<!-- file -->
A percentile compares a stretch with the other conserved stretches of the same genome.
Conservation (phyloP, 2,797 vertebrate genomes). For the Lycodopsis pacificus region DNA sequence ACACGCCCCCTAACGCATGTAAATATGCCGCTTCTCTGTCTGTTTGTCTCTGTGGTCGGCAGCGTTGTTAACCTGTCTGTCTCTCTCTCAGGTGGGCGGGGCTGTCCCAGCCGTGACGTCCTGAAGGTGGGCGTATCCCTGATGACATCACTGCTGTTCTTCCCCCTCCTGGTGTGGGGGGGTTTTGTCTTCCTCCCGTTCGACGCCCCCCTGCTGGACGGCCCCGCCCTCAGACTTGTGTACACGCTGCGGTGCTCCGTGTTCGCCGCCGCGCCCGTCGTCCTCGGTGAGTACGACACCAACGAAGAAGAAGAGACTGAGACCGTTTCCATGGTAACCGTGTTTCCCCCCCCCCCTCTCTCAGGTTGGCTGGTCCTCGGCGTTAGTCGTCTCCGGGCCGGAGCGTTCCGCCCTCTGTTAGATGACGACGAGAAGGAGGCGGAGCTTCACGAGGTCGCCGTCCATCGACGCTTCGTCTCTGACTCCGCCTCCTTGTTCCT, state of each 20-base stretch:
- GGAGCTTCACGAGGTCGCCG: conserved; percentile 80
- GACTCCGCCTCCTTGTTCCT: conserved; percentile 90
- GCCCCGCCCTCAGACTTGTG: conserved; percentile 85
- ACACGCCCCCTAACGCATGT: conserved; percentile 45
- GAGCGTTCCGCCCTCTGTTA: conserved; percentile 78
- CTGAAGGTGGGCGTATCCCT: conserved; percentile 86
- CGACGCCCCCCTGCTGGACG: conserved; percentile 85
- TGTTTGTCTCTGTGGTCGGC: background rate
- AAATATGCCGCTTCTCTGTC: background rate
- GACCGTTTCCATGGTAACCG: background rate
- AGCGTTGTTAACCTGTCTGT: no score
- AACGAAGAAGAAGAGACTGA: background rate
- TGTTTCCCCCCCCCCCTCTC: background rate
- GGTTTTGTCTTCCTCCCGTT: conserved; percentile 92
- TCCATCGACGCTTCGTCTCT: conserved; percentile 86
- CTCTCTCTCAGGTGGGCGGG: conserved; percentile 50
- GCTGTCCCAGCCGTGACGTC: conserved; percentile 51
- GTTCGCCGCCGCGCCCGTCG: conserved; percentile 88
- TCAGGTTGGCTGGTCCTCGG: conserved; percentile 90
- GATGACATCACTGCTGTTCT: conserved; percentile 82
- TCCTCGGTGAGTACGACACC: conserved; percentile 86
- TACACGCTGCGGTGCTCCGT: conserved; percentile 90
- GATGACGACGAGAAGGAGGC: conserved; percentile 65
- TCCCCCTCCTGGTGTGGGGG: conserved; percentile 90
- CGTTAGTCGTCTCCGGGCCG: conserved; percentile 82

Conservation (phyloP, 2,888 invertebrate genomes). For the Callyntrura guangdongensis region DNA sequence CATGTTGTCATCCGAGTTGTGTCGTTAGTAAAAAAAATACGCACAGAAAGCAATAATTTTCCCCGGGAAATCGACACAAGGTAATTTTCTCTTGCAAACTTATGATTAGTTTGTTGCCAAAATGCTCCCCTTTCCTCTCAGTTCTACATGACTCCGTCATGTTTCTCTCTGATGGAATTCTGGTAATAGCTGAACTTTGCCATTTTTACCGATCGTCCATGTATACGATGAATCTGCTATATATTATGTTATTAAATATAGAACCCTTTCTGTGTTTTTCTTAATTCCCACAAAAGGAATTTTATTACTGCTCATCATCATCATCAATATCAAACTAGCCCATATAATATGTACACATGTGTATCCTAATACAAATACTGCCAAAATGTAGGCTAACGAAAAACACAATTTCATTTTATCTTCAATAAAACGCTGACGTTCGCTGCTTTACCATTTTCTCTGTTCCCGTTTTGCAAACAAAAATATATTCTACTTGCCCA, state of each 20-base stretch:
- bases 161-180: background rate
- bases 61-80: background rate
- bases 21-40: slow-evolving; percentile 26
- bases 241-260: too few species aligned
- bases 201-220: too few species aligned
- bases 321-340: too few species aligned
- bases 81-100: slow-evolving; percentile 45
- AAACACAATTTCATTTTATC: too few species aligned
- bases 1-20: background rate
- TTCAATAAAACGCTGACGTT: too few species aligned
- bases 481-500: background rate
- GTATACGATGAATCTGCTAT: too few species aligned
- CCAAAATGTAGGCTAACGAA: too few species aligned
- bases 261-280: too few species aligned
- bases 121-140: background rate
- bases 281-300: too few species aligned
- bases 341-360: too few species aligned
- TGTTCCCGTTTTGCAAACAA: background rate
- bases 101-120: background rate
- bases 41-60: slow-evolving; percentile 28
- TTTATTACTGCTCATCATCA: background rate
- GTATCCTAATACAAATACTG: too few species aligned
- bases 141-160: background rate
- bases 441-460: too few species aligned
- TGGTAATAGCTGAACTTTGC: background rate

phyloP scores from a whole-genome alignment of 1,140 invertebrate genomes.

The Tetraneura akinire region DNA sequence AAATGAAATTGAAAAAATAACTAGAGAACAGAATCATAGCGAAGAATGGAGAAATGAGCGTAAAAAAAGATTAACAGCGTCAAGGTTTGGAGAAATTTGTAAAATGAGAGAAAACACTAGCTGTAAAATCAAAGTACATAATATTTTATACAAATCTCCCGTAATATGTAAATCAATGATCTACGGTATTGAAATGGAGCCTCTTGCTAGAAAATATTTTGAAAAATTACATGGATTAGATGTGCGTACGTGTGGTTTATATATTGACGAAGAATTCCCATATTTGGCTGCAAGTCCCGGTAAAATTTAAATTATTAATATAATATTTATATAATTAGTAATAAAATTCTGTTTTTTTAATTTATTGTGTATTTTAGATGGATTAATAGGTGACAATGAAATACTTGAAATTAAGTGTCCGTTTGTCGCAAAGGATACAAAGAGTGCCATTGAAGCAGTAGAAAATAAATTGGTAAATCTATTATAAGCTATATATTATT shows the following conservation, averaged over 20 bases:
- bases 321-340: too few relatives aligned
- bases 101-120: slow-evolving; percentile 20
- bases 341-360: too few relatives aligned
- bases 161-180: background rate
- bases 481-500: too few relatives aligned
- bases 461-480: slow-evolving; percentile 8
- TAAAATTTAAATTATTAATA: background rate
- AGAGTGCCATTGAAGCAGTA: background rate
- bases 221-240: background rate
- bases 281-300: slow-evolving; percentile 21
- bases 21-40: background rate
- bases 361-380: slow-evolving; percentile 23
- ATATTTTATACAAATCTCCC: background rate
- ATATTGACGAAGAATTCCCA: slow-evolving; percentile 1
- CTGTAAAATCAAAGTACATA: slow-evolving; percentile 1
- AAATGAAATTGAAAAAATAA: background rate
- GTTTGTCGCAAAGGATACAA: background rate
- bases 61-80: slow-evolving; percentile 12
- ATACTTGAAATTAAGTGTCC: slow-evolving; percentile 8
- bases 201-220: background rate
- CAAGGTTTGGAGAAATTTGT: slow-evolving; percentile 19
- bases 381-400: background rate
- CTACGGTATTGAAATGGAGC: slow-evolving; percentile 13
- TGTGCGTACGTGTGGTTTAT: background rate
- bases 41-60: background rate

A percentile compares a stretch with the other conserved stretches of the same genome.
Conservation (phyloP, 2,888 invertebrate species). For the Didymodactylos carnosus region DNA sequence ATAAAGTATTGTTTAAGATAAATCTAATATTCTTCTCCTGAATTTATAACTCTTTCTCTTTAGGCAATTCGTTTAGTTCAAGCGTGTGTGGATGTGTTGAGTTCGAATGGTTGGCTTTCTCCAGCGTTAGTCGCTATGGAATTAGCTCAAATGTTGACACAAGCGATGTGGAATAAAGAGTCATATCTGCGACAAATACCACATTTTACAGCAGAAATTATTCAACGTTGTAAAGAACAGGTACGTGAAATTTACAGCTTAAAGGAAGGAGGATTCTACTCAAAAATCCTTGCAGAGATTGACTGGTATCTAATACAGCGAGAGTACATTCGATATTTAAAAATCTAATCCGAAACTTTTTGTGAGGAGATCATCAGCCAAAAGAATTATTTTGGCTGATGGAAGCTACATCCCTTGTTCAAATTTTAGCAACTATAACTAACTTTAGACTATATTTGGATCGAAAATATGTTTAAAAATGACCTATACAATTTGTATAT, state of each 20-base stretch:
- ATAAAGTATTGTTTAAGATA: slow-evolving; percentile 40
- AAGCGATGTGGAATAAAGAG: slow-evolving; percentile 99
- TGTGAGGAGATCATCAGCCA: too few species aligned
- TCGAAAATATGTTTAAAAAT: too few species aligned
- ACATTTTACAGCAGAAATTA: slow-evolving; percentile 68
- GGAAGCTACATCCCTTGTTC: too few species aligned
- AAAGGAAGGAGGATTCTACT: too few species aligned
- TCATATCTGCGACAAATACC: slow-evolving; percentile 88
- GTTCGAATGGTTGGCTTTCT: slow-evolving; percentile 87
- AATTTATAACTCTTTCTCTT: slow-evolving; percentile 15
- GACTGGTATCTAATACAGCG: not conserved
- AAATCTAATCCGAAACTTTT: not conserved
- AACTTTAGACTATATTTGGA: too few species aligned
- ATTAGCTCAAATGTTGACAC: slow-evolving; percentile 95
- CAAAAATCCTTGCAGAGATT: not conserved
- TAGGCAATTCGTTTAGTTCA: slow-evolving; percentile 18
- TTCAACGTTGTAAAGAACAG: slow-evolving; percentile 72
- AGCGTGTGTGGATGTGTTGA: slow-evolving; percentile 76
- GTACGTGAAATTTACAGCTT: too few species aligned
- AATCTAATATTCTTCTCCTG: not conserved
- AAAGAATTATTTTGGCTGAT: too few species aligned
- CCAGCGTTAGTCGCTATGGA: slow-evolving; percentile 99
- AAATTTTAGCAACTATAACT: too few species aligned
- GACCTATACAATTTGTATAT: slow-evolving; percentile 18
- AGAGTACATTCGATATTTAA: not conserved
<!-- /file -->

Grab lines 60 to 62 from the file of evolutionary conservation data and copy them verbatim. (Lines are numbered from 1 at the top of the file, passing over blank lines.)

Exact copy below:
- bases 481-500: too few relatives aligned
- bases 461-480: slow-evolving; percentile 8
- TAAAATTTAAATTATTAATA: background rate